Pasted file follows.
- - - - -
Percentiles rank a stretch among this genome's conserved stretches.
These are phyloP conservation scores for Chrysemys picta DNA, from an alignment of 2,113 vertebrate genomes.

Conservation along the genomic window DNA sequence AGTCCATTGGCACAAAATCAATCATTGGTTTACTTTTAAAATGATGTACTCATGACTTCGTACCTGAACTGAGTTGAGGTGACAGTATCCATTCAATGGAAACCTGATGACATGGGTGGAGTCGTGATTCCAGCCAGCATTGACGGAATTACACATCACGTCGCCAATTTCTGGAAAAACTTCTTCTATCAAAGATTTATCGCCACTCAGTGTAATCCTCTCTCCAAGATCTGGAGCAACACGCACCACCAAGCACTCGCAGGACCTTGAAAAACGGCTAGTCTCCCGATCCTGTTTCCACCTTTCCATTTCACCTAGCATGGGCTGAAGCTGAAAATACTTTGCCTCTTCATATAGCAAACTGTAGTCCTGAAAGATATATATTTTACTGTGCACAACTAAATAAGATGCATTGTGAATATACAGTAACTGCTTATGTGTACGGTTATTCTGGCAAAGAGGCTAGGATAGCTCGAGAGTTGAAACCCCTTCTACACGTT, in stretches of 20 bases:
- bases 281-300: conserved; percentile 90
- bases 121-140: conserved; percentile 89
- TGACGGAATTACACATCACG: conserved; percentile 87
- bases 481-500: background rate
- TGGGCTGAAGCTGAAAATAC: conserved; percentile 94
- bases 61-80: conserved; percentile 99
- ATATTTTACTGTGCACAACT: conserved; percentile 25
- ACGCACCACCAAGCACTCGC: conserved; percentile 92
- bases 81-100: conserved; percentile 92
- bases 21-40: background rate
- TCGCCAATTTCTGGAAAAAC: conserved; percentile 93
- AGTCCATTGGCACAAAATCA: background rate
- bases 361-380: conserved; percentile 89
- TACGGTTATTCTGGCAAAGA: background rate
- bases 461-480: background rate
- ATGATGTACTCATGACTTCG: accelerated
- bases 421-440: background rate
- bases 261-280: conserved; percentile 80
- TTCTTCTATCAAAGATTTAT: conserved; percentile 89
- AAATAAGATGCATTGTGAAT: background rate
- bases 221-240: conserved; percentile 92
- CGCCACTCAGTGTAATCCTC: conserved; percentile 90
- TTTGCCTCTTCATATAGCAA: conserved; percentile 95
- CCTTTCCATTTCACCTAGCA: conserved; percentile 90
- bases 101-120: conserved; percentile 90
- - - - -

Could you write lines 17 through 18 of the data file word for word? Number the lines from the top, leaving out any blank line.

- TACGGTTATTCTGGCAAAGA: background rate
- bases 461-480: background rate